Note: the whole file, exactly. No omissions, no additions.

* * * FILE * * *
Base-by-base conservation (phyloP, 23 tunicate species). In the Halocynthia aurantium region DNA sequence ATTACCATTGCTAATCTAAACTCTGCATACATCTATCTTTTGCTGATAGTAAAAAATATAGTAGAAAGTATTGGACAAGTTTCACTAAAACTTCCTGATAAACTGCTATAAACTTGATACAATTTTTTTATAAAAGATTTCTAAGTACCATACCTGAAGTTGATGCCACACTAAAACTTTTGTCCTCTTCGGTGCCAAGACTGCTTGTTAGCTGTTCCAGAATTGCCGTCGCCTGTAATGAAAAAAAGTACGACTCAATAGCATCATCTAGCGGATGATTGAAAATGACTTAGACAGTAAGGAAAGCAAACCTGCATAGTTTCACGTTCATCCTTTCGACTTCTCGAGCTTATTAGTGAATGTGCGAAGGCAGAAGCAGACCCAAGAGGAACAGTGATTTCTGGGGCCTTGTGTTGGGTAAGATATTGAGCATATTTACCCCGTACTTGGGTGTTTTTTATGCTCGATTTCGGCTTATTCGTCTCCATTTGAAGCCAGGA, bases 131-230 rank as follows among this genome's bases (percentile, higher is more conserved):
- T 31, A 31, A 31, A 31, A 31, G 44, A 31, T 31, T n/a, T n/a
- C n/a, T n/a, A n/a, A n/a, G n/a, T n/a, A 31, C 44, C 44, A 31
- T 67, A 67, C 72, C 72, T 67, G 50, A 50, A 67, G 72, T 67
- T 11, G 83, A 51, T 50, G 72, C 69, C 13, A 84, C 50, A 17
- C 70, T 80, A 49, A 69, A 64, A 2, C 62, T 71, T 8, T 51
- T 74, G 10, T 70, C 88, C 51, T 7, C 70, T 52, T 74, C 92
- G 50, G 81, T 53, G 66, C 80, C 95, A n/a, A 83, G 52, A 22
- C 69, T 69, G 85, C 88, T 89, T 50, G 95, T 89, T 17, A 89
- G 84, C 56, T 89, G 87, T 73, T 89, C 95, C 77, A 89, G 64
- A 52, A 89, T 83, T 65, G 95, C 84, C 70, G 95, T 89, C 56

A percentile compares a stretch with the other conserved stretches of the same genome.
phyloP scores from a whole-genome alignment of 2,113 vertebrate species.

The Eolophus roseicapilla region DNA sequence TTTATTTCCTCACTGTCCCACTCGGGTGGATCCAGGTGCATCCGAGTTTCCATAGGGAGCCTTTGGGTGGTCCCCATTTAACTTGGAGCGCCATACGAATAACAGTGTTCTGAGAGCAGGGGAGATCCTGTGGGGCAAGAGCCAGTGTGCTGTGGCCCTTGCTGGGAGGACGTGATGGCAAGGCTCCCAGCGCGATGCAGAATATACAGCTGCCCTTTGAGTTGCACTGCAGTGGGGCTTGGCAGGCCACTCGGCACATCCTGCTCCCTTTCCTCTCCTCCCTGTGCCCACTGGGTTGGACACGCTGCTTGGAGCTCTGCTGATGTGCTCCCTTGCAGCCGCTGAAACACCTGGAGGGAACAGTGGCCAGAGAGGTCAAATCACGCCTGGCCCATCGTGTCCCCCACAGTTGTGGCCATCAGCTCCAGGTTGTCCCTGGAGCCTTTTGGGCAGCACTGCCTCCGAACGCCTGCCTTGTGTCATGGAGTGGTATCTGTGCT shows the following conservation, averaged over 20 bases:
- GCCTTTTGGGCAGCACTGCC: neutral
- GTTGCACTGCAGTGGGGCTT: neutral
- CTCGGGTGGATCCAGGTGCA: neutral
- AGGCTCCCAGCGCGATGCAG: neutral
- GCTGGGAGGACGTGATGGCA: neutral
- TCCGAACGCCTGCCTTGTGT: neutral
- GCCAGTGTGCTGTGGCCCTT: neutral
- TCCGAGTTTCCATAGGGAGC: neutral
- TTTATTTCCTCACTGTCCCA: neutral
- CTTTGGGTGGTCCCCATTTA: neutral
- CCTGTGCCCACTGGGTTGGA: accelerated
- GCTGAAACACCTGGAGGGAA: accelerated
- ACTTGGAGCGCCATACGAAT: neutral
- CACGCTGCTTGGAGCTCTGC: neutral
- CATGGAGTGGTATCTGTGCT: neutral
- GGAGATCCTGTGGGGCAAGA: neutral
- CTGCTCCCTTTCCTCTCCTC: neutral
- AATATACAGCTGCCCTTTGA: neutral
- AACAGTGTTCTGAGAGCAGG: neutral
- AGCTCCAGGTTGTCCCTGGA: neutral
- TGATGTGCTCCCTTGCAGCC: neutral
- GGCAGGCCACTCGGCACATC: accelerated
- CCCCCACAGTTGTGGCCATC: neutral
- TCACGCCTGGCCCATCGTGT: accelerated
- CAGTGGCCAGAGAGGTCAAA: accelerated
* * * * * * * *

Base-by-base conservation (phyloP, 23 tunicate species). In the Halocynthia aurantium region DNA sequence ATTACCATTGCTAATCTAAACTCTGCATACATCTATCTTTTGCTGATAGTAAAAAATATAGTAGAAAGTATTGGACAAGTTTCACTAAAACTTCCTGATAAACTGCTATAAACTTGATACAATTTTTTTATAAAAGATTTCTAAGTACCATACCTGAAGTTGATGCCACACTAAAACTTTTGTCCTCTTCGGTGCCAAGACTGCTTGTTAGCTGTTCCAGAATTGCCGTCGCCTGTAATGAAAAAAAGTACGACTCAATAGCATCATCTAGCGGATGATTGAAAATGACTTAGACAGTAAGGAAAGCAAACCTGCATAGTTTCACGTTCATCCTTTCGACTTCTCGAGCTTATTAGTGAATGTGCGAAGGCAGAAGCAGACCCAAGAGGAACAGTGATTTCTGGGGCCTTGTGTTGGGTAAGATATTGAGCATATTTACCCCGTACTTGGGTGTTTTTTATGCTCGATTTCGGCTTATTCGTCTCCATTTGAAGCCAGGA, bases 131-230 rank as follows among this genome's bases (percentile, higher is more conserved):
- T 31, A 31, A 31, A 31, A 31, G 44, A 31, T 31, T n/a, T n/a
- C n/a, T n/a, A n/a, A n/a, G n/a, T n/a, A 31, C 44, C 44, A 31
- T 67, A 67, C 72, C 72, T 67, G 50, A 50, A 67, G 72, T 67
- T 11, G 83, A 51, T 50, G 72, C 69, C 13, A 84, C 50, A 17
- C 70, T 80, A 49, A 69, A 64, A 2, C 62, T 71, T 8, T 51
- T 74, G 10, T 70, C 88, C 51, T 7, C 70, T 52, T 74, C 92
- G 50, G 81, T 53, G 66, C 80, C 95, A n/a, A 83, G 52, A 22
- C 69, T 69, G 85, C 88, T 89, T 50, G 95, T 89, T 17, A 89
- G 84, C 56, T 89, G 87, T 73, T 89, C 95, C 77, A 89, G 64
- A 52, A 89, T 83, T 65, G 95, C 84, C 70, G 95, T 89, C 56

A percentile compares a stretch with the other conserved stretches of the same genome.
phyloP scores from a whole-genome alignment of 2,113 vertebrate species.

The Eolophus roseicapilla region DNA sequence TTTATTTCCTCACTGTCCCACTCGGGTGGATCCAGGTGCATCCGAGTTTCCATAGGGAGCCTTTGGGTGGTCCCCATTTAACTTGGAGCGCCATACGAATAACAGTGTTCTGAGAGCAGGGGAGATCCTGTGGGGCAAGAGCCAGTGTGCTGTGGCCCTTGCTGGGAGGACGTGATGGCAAGGCTCCCAGCGCGATGCAGAATATACAGCTGCCCTTTGAGTTGCACTGCAGTGGGGCTTGGCAGGCCACTCGGCACATCCTGCTCCCTTTCCTCTCCTCCCTGTGCCCACTGGGTTGGACACGCTGCTTGGAGCTCTGCTGATGTGCTCCCTTGCAGCCGCTGAAACACCTGGAGGGAACAGTGGCCAGAGAGGTCAAATCACGCCTGGCCCATCGTGTCCCCCACAGTTGTGGCCATCAGCTCCAGGTTGTCCCTGGAGCCTTTTGGGCAGCACTGCCTCCGAACGCCTGCCTTGTGTCATGGAGTGGTATCTGTGCT shows the following conservation, averaged over 20 bases:
- GCCTTTTGGGCAGCACTGCC: neutral
- GTTGCACTGCAGTGGGGCTT: neutral
- CTCGGGTGGATCCAGGTGCA: neutral
- AGGCTCCCAGCGCGATGCAG: neutral
- GCTGGGAGGACGTGATGGCA: neutral
- TCCGAACGCCTGCCTTGTGT: neutral
- GCCAGTGTGCTGTGGCCCTT: neutral
- TCCGAGTTTCCATAGGGAGC: neutral
- TTTATTTCCTCACTGTCCCA: neutral
- CTTTGGGTGGTCCCCATTTA: neutral
- CCTGTGCCCACTGGGTTGGA: accelerated
- GCTGAAACACCTGGAGGGAA: accelerated
- ACTTGGAGCGCCATACGAAT: neutral
- CACGCTGCTTGGAGCTCTGC: neutral
- CATGGAGTGGTATCTGTGCT: neutral
- GGAGATCCTGTGGGGCAAGA: neutral
- CTGCTCCCTTTCCTCTCCTC: neutral
- AATATACAGCTGCCCTTTGA: neutral
- AACAGTGTTCTGAGAGCAGG: neutral
- AGCTCCAGGTTGTCCCTGGA: neutral
- TGATGTGCTCCCTTGCAGCC: neutral
- GGCAGGCCACTCGGCACATC: accelerated
- CCCCCACAGTTGTGGCCATC: neutral
- TCACGCCTGGCCCATCGTGT: accelerated
- CAGTGGCCAGAGAGGTCAAA: accelerated